JOHN PLUMB (British,1927-2008)


John Plumb was one of the most notable of the abstract painters to emerge in Britain after the war. His work, however, was never as widely admired as it should have been, partly no doubt, because of the resurgent interest in figuration that resulted from the commercial success of Pop Art during the 1960s.

Plumb was born in Luton on February 6, 1927. Always keen to be an artist, he went to the Byam Shaw School in London at the age of 20, leaving two years later for Luton School of Art and then the Central School in London, where his teachers included Victor Pasmore and William Turnbull. (The latter became a friend and an important influence.) While studying at the Central Plumb married Joan Lawrence, also from Luton and a close friend for some time. She supported him financially for several years.

Success came quickly. As early as 1948 Plumb exhibited with the New English Art Club and sold a picture, a portrait of his wife, which was also mentioned enthusiastically in a review in The Observer. Plumb's first solo exhibition, at Gallery One, London, was in 1957, and Plumb subsequently showed at the Marlborough and Axiom Galleries, though he never remained with a single dealer for long. Perhaps the most important group exhibition, in which Plumb participated, was in 1960. It was Situation at the RBA Galleries, and it attracted much interest in the work of such emerging young abstract painters as Bernard Cohen, Robyn Denny, Tess Jaray and Mark Vaux, all of whom were, like Plumb, to make a name for themselves before the attractions of abstraction began to fade for many British collectors and curators.

At that time Plumb was making bold, handsome, and colourful compositions, in which what appeared to be the results of rigorous discipline - chiefly hard-edged shapes of a single hue together with an immaculately crafted finish - had been produced by methods that were partly improvisational. In this the use of coloured adhesive tapes, manufactured for the electrical industry and acquired for Plumb by the radio tycoon and art collector E.J. Power, was crucial. They could be applied to the canvas and as easily removed and reapplied until the right position and combination was achieved.

Plumb's work already reflected an admiration for American colour field and hard edged painting, though it was never imitative and was always developing. The tapes soon disappeared, replaced by bold, hard-edged shapes interrupted in places by marks imitating broad, gestural brushstrokes. By the mid-1960s Plumb was producing large fields of a single colour with narrow, sometimes scarcely visible, margins of other colours intended optically to modify the effect, and even the emotional impact, of the central, dominant, and usually ravishingly beautiful  hue. Contrary to appearances these paintings were also improvisational in essence since the modifying colours on the margins were chosen by trial and error, the process continuing until what seemed like the right combination was achieved.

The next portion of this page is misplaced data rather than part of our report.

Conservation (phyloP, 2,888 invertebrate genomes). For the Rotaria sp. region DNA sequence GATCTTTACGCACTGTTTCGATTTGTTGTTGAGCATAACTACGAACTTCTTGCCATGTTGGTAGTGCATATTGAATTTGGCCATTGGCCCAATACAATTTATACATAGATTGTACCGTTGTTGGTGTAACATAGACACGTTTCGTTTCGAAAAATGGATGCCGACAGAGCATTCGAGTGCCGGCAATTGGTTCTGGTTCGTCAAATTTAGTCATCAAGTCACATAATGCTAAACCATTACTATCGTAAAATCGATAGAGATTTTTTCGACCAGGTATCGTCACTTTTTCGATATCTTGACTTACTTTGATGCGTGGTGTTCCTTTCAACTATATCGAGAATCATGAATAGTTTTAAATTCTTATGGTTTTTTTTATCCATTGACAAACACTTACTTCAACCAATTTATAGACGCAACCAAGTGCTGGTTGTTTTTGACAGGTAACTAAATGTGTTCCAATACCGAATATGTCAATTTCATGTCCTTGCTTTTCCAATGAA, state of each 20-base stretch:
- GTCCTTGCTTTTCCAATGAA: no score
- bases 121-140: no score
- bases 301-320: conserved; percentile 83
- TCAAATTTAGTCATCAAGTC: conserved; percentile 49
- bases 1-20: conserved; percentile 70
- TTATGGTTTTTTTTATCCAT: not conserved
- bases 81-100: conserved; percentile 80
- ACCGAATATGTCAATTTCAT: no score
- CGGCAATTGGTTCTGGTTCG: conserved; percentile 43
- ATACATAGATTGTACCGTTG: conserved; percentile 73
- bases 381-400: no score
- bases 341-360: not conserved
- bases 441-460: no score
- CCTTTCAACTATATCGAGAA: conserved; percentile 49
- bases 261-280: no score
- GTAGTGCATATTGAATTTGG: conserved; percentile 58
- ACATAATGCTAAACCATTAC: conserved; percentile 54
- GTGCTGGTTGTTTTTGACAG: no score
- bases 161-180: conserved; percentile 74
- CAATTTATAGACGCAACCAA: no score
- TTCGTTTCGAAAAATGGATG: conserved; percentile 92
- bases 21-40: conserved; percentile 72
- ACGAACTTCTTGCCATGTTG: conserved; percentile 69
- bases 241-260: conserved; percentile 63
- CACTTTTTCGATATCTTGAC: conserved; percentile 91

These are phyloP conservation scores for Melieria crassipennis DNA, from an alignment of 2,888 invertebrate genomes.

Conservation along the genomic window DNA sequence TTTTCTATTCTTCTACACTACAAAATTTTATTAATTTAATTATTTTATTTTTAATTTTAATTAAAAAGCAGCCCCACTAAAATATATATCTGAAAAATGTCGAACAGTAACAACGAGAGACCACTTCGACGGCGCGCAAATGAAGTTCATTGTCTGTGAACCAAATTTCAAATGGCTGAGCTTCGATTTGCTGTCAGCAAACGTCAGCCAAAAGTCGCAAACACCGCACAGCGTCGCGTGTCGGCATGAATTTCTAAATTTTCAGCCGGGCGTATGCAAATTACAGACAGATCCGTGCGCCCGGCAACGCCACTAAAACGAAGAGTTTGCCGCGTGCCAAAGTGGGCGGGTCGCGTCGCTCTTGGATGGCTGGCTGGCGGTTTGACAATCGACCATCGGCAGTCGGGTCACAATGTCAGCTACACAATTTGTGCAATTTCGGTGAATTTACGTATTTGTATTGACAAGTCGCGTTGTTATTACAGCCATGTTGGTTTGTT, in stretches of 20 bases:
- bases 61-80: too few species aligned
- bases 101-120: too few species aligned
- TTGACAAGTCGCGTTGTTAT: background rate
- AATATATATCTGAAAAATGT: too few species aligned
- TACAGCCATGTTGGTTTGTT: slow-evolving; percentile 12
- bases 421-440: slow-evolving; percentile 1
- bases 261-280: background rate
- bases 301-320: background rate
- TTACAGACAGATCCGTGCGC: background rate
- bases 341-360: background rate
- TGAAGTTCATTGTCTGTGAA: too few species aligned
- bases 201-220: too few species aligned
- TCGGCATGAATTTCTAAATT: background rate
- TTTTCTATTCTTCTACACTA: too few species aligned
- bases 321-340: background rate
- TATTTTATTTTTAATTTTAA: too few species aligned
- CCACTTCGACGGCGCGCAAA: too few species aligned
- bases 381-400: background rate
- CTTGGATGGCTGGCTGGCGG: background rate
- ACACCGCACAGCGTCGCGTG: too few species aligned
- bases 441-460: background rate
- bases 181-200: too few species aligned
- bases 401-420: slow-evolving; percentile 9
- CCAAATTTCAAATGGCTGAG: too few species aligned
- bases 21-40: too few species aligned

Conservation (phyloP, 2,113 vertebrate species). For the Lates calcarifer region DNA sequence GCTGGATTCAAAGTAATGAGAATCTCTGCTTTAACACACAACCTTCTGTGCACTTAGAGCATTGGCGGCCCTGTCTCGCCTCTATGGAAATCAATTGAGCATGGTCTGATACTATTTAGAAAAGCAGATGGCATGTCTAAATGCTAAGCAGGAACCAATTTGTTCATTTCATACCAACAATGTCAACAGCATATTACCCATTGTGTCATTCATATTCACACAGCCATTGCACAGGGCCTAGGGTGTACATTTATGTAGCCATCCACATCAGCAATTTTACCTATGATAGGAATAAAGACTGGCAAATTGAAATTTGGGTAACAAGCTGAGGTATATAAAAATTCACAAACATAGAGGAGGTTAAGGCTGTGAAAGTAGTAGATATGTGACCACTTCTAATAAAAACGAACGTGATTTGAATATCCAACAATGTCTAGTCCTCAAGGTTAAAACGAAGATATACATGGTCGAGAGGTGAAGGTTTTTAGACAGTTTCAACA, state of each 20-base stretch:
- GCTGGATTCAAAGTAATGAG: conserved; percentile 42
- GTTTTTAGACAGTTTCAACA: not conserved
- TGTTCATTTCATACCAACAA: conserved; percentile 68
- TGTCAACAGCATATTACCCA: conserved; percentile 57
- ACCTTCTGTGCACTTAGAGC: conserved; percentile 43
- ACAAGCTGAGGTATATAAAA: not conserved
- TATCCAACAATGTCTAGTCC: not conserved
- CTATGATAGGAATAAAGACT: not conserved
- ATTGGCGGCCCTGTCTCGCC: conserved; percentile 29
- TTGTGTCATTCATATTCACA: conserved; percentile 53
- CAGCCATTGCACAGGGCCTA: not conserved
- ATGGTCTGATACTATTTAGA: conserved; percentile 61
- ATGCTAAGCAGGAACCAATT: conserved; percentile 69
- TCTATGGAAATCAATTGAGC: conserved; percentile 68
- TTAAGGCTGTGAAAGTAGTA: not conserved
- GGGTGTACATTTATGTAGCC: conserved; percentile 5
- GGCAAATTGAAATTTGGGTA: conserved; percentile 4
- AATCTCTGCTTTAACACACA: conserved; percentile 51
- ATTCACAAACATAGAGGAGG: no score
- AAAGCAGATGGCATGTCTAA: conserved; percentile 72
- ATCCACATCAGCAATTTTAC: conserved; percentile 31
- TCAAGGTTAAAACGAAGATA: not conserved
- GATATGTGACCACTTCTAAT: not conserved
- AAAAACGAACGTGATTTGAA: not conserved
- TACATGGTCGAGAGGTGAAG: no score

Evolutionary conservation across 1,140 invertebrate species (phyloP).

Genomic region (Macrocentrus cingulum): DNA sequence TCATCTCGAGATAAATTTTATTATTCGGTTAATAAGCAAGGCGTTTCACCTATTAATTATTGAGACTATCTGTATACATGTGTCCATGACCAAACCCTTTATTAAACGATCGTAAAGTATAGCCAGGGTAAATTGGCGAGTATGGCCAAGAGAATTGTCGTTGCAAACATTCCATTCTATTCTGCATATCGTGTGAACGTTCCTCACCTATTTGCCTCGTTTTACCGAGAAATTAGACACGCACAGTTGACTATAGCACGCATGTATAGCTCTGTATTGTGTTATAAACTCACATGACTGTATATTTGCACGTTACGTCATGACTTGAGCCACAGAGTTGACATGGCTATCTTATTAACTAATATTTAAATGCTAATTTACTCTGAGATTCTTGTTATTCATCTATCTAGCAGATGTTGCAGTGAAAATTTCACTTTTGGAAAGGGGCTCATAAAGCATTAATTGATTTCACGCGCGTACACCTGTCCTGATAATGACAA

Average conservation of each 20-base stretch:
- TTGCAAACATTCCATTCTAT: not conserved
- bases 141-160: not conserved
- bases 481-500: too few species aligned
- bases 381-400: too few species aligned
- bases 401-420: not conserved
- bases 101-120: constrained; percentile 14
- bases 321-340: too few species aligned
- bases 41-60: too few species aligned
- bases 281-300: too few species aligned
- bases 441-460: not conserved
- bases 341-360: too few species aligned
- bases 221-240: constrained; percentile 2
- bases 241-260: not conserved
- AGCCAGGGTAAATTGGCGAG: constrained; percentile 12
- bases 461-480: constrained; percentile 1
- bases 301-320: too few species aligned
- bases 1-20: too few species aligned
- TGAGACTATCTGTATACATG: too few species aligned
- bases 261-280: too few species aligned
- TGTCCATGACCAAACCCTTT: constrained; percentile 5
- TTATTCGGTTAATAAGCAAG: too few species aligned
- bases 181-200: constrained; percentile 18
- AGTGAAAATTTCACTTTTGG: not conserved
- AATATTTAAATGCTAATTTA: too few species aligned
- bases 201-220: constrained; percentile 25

Never entirely satisfied with what he was doing for long, Plumb frequently changed direction. He then allowed chance to dominate his method, randomly selecting his colours and the order in which they were arranged on forms like ladders distributed at various angles across the canvas. He also employed assistants to apply the acrylic paint.

A much greater shift occurred after Plumb became dissatisfied with this frustratingly impersonal approach, which nevertheless resulted in some strikingly beautiful paintings. He returned to figuration and nature, concentrating on landscapes, many of them of places in the Thames Valley. This dramatic change may also have been the result of his retirement from teaching, his lack of a dealer, and his belief the art world had passed him by.

His figurative paintings (many of them pastels) are enormously accomplished and had many admirers but they did not satisfy him for long. Naturalistic studies of the stream at the bottom of his garden in Shepperton, where he was living at the time, quickly gave way to compositions, in which the organic forms and complex curving lines derived from direct observation came to dominate his compositions. They allowed Plumb to exploit one of his greatest gifts, above all his exquisite colour sense.

Plumb's eyesight then began to fail and macular degeneration was diagnosed. This forced him to give up painting entirely in 1997, but two years later he took it up again, having developed various strategies to cope with the problem, surely the most depressing that can afflict any artist. One of those strategies was to make small, heavily impastoed pictures, whose qualities are as much tactile as visual.

At the end of 1993 Plumb had moved from Shepperton to Yarnsccombe in North Devon. In the year before he died recognition of his importance finally began to grow significantly and it cannot be long before Plumb is finally recognized as one of the most impressive painters of his generation.

by Frank Whitford


Blenheim, 1962

JP in his studio c.1964

Spring, 1965

Pink, 1966

For Bix, 1975

Hydrastructure 8, 1991

Untitled, c.1992

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